The New Jersey case Shenounda v. Mehanna made it very clear how important it is to choose the right method for international service of process. In this particular case, the court state is service isn’t properly effectuated, then the judgment can be vacated due to a lack of jurisdiction no matter how long it’s been since the judgment has been filed.
In Shenounda v. Mehanna, a concert promoter was suing two individuals, Samira Abdel Razik Said and Hani Ahmed Mehhanna, for breach of contract after they committed to performing a US tour.
The plaintiff served the defendants by forwarding the documents to a small courts claim process service to complete service. When serving Said, the process server made one attempt then mailed the documents by certified mail.
As neither defendant filed an answer or made an appearance, the court entered a final default judgment against the defendants for $876,600.
When the plaintiff went to collect on the judgment, Said claimed she wasn’t properly served as this was the first she had head of the proceedings. Said then filed a motion to vacate the judgment and dismiss the complaint.
THE HAGUE CONVENTION & FEDERAL RULES APPLIED
Under The Hague Convention on the Service Abroad of Judicial and Extrajudicial Documents, countries who are signatories designate a central authority to accept service requests. The central authority forwards the request to local officials who then serve the documents.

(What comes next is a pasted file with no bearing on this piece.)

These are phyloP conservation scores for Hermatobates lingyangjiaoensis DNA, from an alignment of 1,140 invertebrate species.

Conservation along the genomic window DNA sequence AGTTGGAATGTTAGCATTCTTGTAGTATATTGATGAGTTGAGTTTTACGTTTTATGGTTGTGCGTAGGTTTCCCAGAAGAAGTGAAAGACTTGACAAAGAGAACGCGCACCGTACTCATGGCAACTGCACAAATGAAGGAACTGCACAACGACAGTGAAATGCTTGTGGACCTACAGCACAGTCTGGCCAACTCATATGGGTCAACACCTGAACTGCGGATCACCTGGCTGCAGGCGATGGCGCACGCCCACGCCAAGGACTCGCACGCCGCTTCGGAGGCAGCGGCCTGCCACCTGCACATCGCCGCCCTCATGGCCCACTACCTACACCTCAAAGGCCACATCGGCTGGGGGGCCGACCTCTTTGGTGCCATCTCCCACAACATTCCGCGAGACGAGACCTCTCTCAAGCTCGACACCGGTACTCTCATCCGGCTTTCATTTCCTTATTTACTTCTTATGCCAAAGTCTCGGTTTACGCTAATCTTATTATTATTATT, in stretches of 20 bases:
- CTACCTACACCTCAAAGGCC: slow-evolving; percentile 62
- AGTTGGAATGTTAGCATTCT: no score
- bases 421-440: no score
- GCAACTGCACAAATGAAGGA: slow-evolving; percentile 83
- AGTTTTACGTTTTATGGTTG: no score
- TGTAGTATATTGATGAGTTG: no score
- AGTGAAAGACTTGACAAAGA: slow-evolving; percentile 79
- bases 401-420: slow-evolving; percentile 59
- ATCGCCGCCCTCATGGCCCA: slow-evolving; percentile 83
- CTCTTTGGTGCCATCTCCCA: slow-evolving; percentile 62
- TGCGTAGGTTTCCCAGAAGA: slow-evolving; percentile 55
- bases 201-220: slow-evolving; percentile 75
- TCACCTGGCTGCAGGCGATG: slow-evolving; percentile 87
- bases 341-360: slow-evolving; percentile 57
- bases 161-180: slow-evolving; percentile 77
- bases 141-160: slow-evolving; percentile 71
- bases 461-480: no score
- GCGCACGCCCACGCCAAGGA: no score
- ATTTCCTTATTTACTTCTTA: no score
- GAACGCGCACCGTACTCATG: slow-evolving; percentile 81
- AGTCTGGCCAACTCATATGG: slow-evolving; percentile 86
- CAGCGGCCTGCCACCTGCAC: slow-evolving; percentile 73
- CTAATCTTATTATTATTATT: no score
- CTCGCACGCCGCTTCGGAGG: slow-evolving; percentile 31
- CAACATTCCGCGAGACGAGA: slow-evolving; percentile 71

If the defendant resides in a country which is a signatory to the Hague Convention then service of process must be effectuated in accordance with the provisions of the Convention. Service of any other type is automatically void in cases involving judgments.
The Federal Rules of Civil Procedure are very clear in stating the Convention’s rules must be followed if the country is a signatory. FCRP 4(f) states:
(f) Serving an Individual in a Foreign Country. Unless federal law provides otherwise, an individual—other than a minor, an incompetent person, or a person whose waiver has been filed—may be served at a place not within any judicial district of the United States:
(1) by any internationally agreed means of service that is reasonably calculated to give notice, such as those authorized by the Hague Convention on the Service Abroad of Judicial and Extrajudicial Documents;
(2) if there is no internationally agreed means, or if an international agreement allows but does not specify other means, by a method that is reasonably calculated to give notice
There is also another piece of the Hague Convention which applies. While offering countries other options to serve as an alternate to the central authority, the Hague Convention also includes Articles which can allow countries to object to particular methods of alternate service. In this particular instance Egypt objected in both Articles 8 and 10 which allow service through postal channels.
Ultimately the court vacated the judgment for lack of jurisdiction and dismissed the complaint.
This ruling set the bar for future requirements of international service of process through the Hague Convention: if a foreign country is a signatory then that is the only way service can be completed for the purposes of collecting a judgment.
When choosing an international service method be sure to choose wisely. Not only should service comply with international conventions and treaties, but also with local and federal laws and rules. Pay careful attention to the particular provisions, objections and articles of each country or you could find yourself with a vacated judgment.